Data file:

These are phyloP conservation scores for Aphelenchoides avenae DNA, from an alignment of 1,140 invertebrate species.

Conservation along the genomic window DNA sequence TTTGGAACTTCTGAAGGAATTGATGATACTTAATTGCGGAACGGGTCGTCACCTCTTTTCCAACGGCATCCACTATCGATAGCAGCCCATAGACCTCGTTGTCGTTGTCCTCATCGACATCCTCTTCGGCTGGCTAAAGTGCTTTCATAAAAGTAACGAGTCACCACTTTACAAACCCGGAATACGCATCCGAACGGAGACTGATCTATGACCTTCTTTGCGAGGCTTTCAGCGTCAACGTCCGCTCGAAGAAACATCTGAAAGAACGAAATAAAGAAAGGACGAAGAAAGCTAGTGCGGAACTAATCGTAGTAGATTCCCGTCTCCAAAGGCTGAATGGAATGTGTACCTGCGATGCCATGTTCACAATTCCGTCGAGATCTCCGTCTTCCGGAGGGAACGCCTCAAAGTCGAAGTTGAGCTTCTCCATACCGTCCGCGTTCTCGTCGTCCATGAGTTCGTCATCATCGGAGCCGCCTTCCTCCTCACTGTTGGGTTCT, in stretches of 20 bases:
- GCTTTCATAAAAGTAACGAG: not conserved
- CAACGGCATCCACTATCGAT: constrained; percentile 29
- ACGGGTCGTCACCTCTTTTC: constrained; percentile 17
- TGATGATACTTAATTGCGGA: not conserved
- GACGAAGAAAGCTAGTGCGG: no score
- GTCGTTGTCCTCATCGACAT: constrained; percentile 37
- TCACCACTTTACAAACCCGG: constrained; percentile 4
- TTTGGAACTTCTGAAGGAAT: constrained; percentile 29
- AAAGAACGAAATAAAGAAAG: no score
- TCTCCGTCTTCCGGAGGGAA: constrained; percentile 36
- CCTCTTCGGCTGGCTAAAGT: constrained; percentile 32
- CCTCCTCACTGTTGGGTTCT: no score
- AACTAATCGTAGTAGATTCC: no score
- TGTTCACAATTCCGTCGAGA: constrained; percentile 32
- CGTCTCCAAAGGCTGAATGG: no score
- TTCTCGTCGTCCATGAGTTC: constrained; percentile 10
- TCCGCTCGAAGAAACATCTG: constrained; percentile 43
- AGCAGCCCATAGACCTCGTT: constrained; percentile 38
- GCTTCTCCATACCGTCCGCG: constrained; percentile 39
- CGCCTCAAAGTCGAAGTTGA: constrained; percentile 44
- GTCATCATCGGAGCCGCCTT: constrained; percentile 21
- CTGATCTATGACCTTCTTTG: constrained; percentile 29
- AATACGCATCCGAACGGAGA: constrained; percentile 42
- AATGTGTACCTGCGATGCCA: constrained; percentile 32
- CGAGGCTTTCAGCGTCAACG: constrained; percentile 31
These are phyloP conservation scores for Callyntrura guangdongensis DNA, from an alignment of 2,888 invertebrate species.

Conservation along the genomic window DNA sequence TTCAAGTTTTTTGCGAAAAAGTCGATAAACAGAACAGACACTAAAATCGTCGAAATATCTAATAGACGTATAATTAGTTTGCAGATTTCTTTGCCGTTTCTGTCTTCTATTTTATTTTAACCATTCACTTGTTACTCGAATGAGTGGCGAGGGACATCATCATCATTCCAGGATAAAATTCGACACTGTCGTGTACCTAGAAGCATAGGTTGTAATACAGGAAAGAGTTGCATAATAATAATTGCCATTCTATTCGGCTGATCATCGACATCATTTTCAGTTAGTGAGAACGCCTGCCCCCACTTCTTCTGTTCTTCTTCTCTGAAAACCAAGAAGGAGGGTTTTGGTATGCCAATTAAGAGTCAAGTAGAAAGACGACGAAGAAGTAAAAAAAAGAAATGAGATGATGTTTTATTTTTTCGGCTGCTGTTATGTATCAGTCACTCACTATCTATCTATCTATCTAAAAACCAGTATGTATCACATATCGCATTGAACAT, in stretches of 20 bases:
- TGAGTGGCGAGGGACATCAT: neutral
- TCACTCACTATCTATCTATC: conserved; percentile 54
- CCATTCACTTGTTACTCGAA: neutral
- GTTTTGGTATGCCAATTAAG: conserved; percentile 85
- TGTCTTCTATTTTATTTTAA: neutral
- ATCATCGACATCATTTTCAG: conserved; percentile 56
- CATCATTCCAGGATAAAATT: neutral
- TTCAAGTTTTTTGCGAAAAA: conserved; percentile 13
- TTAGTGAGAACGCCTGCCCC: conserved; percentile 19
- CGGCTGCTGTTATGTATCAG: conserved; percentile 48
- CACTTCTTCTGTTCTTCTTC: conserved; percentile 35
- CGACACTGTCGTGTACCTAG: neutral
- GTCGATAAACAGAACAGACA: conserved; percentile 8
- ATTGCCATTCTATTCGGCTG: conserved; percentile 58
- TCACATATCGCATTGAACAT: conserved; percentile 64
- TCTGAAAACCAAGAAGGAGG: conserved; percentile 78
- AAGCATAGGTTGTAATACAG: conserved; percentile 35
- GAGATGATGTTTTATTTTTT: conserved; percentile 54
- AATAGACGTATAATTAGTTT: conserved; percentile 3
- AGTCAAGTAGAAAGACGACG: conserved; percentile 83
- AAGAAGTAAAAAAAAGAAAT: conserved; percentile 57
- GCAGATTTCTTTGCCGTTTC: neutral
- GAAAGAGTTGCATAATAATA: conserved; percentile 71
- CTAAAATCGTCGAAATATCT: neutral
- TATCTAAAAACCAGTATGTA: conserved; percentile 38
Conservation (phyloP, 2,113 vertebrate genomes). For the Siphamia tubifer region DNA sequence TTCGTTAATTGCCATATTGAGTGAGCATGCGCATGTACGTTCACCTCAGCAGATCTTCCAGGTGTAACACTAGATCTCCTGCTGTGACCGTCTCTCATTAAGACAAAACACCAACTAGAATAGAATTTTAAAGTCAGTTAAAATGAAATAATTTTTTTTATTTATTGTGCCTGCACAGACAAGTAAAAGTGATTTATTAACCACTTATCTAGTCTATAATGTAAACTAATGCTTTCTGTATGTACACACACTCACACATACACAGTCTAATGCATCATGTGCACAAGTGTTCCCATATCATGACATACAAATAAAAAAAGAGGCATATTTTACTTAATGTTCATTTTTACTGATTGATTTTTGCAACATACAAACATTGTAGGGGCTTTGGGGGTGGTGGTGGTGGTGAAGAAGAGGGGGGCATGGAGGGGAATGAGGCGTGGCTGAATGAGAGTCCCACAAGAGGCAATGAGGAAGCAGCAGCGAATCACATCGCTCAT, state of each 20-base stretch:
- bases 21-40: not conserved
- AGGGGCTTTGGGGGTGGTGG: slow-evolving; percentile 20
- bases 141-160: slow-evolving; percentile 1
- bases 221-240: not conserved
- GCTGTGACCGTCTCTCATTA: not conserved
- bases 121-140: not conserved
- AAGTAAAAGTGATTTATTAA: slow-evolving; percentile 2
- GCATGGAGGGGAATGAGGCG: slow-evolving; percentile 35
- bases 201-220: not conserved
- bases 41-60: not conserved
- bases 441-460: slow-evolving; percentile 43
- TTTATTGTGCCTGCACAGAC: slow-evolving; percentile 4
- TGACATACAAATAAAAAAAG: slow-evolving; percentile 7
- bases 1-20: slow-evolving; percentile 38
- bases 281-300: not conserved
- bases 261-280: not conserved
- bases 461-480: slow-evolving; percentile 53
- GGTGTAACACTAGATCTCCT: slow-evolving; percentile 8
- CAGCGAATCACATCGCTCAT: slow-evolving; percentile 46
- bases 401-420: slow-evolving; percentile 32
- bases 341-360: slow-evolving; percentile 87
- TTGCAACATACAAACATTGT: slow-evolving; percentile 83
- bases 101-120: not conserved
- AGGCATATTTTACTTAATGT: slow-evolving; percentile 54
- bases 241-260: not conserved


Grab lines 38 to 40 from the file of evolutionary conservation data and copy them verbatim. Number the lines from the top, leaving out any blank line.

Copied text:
- TTAGTGAGAACGCCTGCCCC: conserved; percentile 19
- CGGCTGCTGTTATGTATCAG: conserved; percentile 48
- CACTTCTTCTGTTCTTCTTC: conserved; percentile 35